Oversized, Jumbo or Regular?

Key fabrication factors to consider when moving to large sizes
Jack Van Meerbeeck
October 4, 2018
COMMERCIAL, FABRICATION

lifting equipment from Barbaric
Lifting equipment becomes essential with oversized and jumbo glasses. Pictured is the Jumbo Glass Lifter from Barbaric. Photo courtesy of Matodi.

The use of glass over the last decade has grown tremendously, not only in quantity, but also in the size of glass used. Architects favor larger and more energy-efficient glass types for a number of reasons, including aesthetic and optical needs. 

The largest oversized glass products need to be imported into North America. Specialized companies such as Sedak can process glass overseas up to 49 feet by almost 11 feet. In North America, several companies are producing jumbo glass in sizes of 130 inches by 230 and even 300 inches. Jumbo coated glass can also be domestically sourced. 

The large glass market offers benefits to fabricators. It can be processed on equipment with a reasonable investment. And, depending on the optimization and mix, a fabricator might see 2-4 percent yield savings on glass, which can be huge when considering products such as commercial insulating glass. 

However, with bigger glass comes a bigger, more complex set of practicalities and issues associated with it. Consider the following:

1. Jumbo and oversized glass manufacturer locations

Two float manufacturers recently opened jumbo sized float plants with an associated coater in North America: Guardian Glass, in Carleton, Michigan, and Vitro Architectural Glass (formerly PPG), in Wichita Falls, Texas.

This is welcome news. Finally, soft coats, domestic, in jumbo size 130 by 204 inches, will be available. Even larger sizes can be obtained from European or Asian float plants, with all the associated costs and practices in terms of shipping, packing and handling. Note that this route can prove to be extremely expensive, given the special care requirements for these products.

2. Structural integrity and bearing loads

Bigger or thicker does not necessarily mean stronger, but it definitely means heavier. Consider what processes will be utilized on an oversized piece of glass: tempering, edging, laminating, bending, etc. A tempered laminate is not safer than an annealed laminate, although it has better bearing characteristics. Fabricators must study and prepare for every process when dealing with larger sizes.

3. Pre-processing transport limitations

Regular glass is transported in North America on specialized trailers with a maximum limitation of 44,000 pounds, which corresponds to about 11 stoce packs. Jumbo glass transport necessitates lowboy trailers, with usually four stoce packs to a trailer. These trailer types are defined by the width of the glass packs (130 inches for jumbo, which equals the width of the ribbon coming off the float), transported at a 4-degree angle, allowing tractor trailers to pass under regular bridges.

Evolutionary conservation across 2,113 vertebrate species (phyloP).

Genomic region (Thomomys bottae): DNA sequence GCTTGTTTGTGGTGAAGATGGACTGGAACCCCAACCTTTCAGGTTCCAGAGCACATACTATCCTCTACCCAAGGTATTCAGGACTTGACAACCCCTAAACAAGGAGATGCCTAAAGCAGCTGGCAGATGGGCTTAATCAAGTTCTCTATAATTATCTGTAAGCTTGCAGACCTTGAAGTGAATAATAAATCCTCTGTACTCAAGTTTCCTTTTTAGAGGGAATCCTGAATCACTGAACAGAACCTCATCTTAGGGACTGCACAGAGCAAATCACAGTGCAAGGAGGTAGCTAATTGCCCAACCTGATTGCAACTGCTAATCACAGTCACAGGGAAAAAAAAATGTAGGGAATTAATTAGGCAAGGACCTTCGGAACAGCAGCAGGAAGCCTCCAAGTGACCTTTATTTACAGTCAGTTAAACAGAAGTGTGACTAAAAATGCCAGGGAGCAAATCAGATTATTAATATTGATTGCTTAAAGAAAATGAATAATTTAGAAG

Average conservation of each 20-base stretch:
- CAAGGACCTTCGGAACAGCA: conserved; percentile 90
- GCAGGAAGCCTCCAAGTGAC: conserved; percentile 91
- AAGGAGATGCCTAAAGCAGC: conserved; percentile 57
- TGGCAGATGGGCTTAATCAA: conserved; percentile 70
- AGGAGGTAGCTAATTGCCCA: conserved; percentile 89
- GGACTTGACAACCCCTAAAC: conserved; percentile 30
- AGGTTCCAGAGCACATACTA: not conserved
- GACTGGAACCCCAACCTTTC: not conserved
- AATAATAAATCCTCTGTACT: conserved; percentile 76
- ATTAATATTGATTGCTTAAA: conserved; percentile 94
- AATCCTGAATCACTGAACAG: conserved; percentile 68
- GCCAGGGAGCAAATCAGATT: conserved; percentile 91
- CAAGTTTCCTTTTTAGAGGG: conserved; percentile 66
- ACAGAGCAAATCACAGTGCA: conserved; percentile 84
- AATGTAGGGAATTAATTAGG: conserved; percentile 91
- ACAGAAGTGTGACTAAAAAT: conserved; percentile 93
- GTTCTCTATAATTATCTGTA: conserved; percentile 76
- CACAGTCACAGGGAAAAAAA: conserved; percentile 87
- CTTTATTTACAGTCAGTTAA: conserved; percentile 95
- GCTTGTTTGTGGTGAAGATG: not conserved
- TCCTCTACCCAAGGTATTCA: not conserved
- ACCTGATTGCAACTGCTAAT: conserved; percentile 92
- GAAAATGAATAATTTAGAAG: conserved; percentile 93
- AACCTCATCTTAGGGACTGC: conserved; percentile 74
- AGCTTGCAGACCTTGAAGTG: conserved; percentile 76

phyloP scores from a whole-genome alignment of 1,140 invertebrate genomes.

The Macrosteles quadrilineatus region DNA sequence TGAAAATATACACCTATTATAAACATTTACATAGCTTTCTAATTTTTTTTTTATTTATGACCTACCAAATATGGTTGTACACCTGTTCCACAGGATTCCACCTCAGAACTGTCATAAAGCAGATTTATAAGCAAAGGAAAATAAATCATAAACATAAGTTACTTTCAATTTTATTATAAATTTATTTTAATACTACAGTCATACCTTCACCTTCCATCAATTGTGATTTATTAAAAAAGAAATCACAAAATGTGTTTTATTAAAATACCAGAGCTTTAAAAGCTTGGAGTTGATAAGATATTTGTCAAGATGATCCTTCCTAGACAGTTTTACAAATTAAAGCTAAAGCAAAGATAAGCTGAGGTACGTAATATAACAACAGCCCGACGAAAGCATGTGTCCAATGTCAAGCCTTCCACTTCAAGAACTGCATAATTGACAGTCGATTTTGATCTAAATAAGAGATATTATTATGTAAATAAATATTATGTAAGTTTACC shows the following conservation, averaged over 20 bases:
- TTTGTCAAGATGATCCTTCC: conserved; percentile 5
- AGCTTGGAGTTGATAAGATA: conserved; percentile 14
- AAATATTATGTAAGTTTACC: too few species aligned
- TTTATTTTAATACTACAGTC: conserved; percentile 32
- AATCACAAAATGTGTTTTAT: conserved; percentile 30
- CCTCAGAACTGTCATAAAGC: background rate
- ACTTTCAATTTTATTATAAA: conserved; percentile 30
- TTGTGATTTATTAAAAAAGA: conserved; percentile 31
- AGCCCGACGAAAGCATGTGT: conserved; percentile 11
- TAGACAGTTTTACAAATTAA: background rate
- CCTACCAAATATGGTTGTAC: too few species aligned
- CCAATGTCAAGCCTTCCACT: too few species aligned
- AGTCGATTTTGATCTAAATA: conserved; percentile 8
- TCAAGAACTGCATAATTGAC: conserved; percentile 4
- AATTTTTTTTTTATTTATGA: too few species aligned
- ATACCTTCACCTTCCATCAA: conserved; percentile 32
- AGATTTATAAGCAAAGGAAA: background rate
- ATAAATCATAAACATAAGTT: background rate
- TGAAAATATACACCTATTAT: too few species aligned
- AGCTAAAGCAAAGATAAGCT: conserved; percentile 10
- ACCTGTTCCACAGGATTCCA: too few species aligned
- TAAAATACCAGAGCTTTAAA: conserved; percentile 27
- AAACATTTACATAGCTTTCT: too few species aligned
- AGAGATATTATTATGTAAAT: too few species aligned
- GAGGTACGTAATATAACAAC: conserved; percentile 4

Larger than jumbo glass requires special transport, which may not always be possible due to existing road infrastructure, and it carries a tremendous price tag associated with it. Shipping from overseas may involve on-deck shipping.

4. Packing and handling

Serious attention should be given to the crating, loading and unloading process, including storage and lifting systems. Similar issues apply after processing the glass, if the size remains nearly the same.

5. Equipment limitations

Processing capabilities will be limited by equipment. Fabricators must consider the size of tempering furnaces, autoclaves, etc. The laminating process also can be limited by the maximum width of the interlayer. Some interlayer roles are available in 130-inch widths, while others are available up to 99 inches wide. There are tricks to process two layers next to each other, but this can come at the detriment of optical quality.

6. Limitations on handling during installation

Do glazier customers have the equipment to install these oversized lites? Huge lites on very tall buildings require careful planning in many areas such as safety, lifting and cranes, to name a few.

7. Market advancements

Facts, figures and requirements are constantly changing in the glass industry, particularly when it comes to the oversized glass market. Fabricators should keep an eye on the innovations to come involving oversized glass. 

Jack Van Meerbeeck is co-founder of machine and tool supplier Matodi. He can be reached at jack@matodi.biz.